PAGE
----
As in previous editions, the focus in ALGEBRA: INTRODUCTORY & INTERMEDIATE remains on the Aufmann Interactive Method (AIM). Students are encouraged to be active participants in the classroom and in their own studies as they work through the How To examples and the paired Examples and You Try It problems. The role of "active participant" is crucial to success. Presenting students with worked examples, and then providing them with the opportunity to immediately work similar problems, helps them build their confidence and eventually master the concepts. To this point, simplicity plays a key factor in the organization of this edition, as in all other editions. All lessons, exercise sets, tests, and supplements are organized around a carefully-constructed hierarchy of objectives. This "objective-based" approach not only serves the needs of students, in terms of helping them to clearly organize their thoughts around the content, but instructors as well, as they work to design syllabi, lesson plans, and other administrative documents. The Eighth Edition features a new design, enhancing the Aufmann Interactive Method and the organization of the text around objectives, making the pages easier for both students and instructors to follow.
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Richard Aufmann is the lead author of two bestselling developmental math series and a bestselling college algebra and trigonometry series, as well as several derivative math texts. He received a BA in mathematics from the University of California, Irvine, and an MA in mathematics from California State University, Long Beach. Mr. Aufmann taught math, computer science, and physics at Palomar College in California, where he was on the faculty for 28 years. His textbooks are highly recognized and respected among college mathematics professors. Today, Mr. Aufmann's professional interests include quantitative literacy, the developmental math curriculum, and the impact of technology on curriculum development.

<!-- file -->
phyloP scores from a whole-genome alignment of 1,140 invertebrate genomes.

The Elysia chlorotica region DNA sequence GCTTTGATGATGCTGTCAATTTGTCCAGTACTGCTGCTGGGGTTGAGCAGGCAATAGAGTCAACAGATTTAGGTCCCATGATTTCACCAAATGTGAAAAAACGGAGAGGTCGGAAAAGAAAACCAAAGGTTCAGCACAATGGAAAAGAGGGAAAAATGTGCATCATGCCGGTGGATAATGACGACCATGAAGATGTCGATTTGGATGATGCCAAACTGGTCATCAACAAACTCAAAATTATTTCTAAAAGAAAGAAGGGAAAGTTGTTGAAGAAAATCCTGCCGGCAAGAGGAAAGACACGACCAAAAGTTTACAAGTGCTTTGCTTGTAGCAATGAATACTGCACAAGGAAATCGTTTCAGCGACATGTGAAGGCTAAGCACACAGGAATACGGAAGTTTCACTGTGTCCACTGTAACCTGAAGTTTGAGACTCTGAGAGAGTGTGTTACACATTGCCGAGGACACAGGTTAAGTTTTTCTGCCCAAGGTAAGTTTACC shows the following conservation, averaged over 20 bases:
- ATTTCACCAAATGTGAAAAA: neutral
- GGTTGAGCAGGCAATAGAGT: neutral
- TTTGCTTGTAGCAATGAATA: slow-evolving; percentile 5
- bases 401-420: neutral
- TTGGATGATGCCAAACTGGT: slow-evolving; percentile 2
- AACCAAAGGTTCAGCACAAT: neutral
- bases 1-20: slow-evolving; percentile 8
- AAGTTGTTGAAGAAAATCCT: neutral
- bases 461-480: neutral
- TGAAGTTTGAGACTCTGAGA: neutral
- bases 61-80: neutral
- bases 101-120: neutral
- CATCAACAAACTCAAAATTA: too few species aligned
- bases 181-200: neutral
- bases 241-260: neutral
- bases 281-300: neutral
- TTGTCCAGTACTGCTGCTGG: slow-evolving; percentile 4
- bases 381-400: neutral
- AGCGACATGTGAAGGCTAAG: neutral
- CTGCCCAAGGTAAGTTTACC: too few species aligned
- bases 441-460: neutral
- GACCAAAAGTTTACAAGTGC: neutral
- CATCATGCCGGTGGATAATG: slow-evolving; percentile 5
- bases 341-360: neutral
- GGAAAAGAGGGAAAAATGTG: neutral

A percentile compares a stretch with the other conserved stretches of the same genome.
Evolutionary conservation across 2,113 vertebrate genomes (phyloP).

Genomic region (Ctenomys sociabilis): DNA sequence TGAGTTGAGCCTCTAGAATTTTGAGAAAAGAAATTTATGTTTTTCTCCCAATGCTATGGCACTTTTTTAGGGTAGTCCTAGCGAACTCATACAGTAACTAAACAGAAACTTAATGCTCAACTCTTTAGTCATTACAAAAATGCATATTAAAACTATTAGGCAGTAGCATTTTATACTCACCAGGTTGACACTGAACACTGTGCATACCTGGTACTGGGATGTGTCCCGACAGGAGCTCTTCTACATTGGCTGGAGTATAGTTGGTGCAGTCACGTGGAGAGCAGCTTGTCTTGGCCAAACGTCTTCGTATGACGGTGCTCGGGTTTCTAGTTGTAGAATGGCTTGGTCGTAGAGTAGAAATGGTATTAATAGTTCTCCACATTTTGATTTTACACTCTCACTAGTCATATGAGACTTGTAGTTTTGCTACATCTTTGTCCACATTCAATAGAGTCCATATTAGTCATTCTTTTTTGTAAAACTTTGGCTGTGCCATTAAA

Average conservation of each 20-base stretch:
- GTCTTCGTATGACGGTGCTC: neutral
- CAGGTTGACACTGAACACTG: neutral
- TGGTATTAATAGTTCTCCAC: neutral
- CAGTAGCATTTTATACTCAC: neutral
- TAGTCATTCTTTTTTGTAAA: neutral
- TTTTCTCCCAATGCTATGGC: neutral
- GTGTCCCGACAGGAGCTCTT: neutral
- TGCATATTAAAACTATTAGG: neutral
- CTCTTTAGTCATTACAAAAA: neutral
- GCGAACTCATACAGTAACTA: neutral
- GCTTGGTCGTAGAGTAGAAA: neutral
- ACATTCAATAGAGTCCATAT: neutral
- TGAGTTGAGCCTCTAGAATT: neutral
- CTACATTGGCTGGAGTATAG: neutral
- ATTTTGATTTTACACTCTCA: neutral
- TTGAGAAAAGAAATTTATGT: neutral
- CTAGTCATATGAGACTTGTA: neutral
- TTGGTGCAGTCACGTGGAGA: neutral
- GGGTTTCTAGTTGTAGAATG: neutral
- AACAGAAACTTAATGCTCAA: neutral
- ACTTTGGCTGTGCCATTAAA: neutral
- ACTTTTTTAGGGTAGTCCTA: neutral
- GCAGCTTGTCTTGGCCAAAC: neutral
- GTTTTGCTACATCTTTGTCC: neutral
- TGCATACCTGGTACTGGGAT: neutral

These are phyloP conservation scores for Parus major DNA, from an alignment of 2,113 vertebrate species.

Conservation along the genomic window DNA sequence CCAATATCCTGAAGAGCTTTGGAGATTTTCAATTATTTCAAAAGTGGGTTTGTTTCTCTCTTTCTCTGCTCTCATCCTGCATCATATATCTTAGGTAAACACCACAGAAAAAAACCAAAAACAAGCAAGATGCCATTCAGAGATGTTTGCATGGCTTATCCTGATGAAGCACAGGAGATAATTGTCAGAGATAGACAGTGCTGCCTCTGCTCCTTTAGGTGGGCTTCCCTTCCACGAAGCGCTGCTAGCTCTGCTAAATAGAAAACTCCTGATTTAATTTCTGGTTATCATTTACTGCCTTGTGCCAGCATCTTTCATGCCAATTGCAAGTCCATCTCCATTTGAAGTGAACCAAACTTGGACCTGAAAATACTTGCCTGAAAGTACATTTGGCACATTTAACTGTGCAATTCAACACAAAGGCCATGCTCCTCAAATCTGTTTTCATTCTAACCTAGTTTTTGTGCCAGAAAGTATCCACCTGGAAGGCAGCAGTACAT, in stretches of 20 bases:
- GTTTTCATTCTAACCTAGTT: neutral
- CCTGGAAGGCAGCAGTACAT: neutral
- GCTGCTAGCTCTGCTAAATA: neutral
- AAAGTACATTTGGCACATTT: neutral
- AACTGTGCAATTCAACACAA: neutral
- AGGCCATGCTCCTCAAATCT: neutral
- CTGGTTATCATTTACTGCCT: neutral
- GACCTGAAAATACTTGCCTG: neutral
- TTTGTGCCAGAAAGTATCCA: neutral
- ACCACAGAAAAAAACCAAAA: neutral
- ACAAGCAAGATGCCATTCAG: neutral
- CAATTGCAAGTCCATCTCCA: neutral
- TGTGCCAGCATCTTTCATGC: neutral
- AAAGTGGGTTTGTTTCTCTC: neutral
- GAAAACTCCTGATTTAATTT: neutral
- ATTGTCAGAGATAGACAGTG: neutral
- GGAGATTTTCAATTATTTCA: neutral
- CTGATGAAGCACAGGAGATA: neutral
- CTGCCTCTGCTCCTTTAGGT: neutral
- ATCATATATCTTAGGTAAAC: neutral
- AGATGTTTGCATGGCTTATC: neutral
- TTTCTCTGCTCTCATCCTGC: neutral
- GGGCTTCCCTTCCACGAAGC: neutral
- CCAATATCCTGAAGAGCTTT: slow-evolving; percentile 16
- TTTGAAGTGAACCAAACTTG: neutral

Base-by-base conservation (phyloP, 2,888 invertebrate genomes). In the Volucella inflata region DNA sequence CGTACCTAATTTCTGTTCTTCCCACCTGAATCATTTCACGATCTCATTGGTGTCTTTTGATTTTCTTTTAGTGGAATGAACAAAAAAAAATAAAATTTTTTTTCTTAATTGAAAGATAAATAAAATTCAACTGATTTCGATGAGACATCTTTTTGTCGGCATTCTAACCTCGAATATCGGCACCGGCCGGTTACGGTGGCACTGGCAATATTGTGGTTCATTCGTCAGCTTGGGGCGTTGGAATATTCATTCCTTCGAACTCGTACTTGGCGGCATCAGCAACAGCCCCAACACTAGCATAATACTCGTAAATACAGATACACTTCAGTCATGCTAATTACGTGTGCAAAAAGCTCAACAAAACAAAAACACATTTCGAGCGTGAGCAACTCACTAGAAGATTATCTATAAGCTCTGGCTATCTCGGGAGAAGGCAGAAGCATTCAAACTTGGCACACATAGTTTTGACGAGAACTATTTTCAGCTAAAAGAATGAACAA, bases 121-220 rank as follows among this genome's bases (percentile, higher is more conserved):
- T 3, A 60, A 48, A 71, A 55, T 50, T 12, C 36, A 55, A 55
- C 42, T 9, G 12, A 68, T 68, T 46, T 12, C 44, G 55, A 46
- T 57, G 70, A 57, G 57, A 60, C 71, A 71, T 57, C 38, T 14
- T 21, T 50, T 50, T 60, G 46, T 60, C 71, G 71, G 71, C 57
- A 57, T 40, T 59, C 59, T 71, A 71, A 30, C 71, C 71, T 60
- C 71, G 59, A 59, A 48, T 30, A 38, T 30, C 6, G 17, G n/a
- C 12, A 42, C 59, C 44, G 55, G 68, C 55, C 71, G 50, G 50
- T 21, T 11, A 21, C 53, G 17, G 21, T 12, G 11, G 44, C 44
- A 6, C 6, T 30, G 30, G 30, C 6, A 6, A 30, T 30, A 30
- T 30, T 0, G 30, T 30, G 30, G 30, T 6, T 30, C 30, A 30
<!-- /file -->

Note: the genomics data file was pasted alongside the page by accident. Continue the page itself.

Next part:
Joanne Lockwood received a BA in English Literature from St. Lawrence University and both an MBA and a BA in mathematics from Plymouth State University. Ms. Lockwood taught at Plymouth State University and Nashua Community College in New Hampshire, and has over 20 years' experience teaching mathematics at the high school and college level. Ms. Lockwood has co-authored two bestselling developmental math series, as well as numerous derivative math texts and ancillaries. Ms. Lockwood's primary interest today is helping developmental math students overcome their challenges in learning math.
1. Introduction to Cognitive Psychology. 2. Cognition and the Brain: Basic Principles. 3. Perception. 4. Attention. 5. Short-Term and Working Memory. 6. Long-Term Memory: Basic Principles. 7. Everyday Memory and Memory Errors. 8. Knowledge. 9. Visual Imagery. 10. Language. 11. Problem Solving. 12. Reasoning and Decision Making.
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